8. Parish House 9:15 Sunday School Trifold Pamphlets (compressed).  These three pamphlets, each with six pictures, describe the Sunday School at 53 Wall Street at the 9:15 service in 1967-68, 1968-69, and 1969-70.  They contain descriptions of classes and teachers, celebrating the 151st, 152nd, and 153rd years of Trinity Church Sunday School.  For an uncompressed image (which may take some time to load) select Parish House 9:15 Sunday School Trifold Pamphlets (uncompressed).

9. The Churchman Magazine on November 10, 1906, (p. 722) printed an article “Repairing Historic Trinity Church, New Haven, Conn.”, reproduced here in full:

“Fifty to seventy thousand dollars are being expended on historic Trinity church, New Haven, Conn. The location of Trinity on the city’s green, with two Congregational neighbors, is unique. It is central, but that is about the only advantage, for thirty years of negotiation were necessary to secure the little plot, 20 by 40 feet, on which space the chancel stands, and even now, were the church to burn, a new location might have to be secured. The church was completed in 1814. For many years the gallery supports have appeared to be defective, and recent examination showed the roof to be in some danger of falling. Since July repairs have been in progress, and it may be February before they will be completed. An unusual framework of steel, somewhat like that of the modern office building, is being put in to support both gallery and roof. A new organ, having parts in chancel and gallery, is to be put in place, and a ceiling in place of a former defective one, will be constructed and then the entire Interior decorated. The Rev. C. O. Scoville is acting rector for a term of two years, ending at Easter, 1908, and a new curate, the Rev. H. P. Sterrett, late of St. George’s, New York, has just entered upon work. Trinity parish was given during the year a fine old mansion’ on Elm street, fronting the Green, with $12,000 to alter It into a parish house. It was the gift of Mrs. Lucy H. Boardman, whose death occurred last spring, and who had previously given the rectory to the parish. The cost of the changes In the parish house will be $30,000, and so work has not begun, pending the completion of changes in the church. The present parish house in Temple street, which is not large enough, will be rented after the new one is ready for use. Trinity congregation is worshiping with St. Thomas’s parish in Elm street, until Trinity church is reopened.”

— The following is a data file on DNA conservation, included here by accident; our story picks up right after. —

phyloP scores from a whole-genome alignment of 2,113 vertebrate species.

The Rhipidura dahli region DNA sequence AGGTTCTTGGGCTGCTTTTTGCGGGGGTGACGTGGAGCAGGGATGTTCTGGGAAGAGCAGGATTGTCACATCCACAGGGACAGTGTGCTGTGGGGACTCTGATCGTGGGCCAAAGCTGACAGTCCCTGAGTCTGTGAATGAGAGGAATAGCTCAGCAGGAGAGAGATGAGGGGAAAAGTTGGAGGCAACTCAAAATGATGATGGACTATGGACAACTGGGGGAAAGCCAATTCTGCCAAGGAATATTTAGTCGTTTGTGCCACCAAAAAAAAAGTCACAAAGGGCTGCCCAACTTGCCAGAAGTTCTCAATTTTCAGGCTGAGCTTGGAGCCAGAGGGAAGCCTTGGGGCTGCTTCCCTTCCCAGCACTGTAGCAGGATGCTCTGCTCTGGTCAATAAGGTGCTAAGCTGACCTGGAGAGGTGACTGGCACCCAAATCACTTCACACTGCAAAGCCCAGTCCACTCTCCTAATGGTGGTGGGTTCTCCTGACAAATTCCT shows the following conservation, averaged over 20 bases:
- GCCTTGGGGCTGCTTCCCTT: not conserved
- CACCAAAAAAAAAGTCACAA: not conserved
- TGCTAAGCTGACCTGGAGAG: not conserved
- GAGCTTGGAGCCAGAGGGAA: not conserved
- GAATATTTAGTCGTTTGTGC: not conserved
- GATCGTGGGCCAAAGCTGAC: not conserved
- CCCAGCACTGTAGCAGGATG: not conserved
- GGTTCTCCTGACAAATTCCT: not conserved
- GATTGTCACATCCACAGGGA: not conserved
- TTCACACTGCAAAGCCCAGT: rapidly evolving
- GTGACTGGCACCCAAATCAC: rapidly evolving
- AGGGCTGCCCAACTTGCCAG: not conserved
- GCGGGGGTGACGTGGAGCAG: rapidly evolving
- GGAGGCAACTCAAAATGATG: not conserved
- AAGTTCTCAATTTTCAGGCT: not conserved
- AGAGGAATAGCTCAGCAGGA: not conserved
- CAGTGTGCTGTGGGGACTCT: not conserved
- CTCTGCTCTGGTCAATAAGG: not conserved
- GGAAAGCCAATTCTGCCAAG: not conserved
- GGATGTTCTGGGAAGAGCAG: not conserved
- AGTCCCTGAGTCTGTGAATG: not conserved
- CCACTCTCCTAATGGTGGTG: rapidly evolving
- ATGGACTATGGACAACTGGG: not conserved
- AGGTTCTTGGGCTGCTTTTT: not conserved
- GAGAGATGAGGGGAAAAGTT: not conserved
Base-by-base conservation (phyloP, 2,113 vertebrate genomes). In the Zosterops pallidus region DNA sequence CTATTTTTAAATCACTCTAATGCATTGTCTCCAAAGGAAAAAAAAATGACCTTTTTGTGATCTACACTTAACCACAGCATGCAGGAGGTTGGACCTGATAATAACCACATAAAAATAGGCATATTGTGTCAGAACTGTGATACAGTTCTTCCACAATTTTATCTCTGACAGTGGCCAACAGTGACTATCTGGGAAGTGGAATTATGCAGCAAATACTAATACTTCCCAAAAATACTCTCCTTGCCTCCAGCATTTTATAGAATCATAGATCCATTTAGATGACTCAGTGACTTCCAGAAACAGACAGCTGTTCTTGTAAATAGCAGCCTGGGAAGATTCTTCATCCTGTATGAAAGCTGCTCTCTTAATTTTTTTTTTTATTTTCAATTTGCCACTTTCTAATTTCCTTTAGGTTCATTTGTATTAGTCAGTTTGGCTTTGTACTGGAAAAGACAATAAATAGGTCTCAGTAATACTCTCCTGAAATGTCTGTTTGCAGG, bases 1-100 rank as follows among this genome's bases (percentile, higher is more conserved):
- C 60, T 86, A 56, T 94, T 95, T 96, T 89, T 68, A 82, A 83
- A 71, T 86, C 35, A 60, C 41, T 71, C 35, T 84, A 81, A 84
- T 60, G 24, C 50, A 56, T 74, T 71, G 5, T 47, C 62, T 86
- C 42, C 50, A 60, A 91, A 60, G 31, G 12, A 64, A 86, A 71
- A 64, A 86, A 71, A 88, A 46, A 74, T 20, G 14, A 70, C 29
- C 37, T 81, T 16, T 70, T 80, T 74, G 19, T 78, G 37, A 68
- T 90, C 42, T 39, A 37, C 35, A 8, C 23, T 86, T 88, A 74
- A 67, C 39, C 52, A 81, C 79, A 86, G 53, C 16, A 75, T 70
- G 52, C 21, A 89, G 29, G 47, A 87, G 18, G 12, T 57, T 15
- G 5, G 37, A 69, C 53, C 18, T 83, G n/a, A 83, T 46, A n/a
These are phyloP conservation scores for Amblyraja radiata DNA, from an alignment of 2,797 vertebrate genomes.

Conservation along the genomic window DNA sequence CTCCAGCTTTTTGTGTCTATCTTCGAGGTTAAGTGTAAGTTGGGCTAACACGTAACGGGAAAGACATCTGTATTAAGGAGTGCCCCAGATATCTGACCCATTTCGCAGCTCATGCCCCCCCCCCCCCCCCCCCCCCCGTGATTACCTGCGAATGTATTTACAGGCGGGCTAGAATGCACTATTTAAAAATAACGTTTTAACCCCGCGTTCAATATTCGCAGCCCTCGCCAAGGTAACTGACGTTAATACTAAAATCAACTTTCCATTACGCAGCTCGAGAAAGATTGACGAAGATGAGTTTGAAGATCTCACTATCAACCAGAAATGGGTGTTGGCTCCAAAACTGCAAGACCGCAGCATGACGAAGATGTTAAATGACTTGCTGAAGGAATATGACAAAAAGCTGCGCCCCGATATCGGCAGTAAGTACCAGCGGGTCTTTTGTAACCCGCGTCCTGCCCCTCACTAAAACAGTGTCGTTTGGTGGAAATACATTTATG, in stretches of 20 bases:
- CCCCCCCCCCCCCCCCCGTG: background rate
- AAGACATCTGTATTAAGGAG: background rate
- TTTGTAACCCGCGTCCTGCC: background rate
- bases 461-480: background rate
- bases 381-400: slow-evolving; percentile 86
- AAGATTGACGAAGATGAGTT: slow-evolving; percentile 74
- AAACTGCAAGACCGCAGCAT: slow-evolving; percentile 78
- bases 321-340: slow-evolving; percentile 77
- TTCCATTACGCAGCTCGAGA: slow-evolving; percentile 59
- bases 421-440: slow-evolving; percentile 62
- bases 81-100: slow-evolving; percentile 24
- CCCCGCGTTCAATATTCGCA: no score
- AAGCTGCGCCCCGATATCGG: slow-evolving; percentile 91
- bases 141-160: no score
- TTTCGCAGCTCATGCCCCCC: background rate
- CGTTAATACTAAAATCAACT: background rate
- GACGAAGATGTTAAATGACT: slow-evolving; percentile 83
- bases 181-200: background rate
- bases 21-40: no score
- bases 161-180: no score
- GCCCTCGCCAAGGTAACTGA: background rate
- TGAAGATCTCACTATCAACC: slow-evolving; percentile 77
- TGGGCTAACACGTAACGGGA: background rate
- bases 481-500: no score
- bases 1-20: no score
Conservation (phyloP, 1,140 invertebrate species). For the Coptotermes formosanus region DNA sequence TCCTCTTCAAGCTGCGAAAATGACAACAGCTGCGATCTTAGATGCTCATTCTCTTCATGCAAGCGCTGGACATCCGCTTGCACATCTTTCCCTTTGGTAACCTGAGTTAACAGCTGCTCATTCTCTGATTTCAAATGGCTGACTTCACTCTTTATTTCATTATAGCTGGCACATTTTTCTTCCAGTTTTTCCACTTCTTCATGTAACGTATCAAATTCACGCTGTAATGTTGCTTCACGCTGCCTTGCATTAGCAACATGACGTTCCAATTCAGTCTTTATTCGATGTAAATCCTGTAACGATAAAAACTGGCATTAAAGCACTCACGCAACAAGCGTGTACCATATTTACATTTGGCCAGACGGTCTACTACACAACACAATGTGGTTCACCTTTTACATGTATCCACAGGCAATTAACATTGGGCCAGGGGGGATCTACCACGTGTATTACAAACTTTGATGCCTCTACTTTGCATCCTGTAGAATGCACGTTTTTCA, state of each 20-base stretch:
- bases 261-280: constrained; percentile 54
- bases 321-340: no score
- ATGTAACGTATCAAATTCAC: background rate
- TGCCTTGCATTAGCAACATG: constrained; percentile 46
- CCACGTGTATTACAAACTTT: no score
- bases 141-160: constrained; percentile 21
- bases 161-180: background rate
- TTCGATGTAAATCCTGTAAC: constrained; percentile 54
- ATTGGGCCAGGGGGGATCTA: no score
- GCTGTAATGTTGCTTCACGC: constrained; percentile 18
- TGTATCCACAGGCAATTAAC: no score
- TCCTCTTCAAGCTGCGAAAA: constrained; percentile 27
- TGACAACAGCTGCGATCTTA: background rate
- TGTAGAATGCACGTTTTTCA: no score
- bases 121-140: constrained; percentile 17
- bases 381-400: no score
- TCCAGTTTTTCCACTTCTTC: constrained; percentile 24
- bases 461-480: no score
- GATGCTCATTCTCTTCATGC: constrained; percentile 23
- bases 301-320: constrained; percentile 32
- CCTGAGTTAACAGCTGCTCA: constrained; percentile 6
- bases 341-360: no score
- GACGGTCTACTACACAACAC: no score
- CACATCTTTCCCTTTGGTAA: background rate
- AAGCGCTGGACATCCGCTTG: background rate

Trinity’s Architecture

Below find more on the architecture of the two Trinity parish churches and buildings owned by the Parish, including the 1712-3 First church, the 1714-1712 Second church, the George Street compound, and various other parish offices and Glebe buildings.

The First Gothic Style Church in America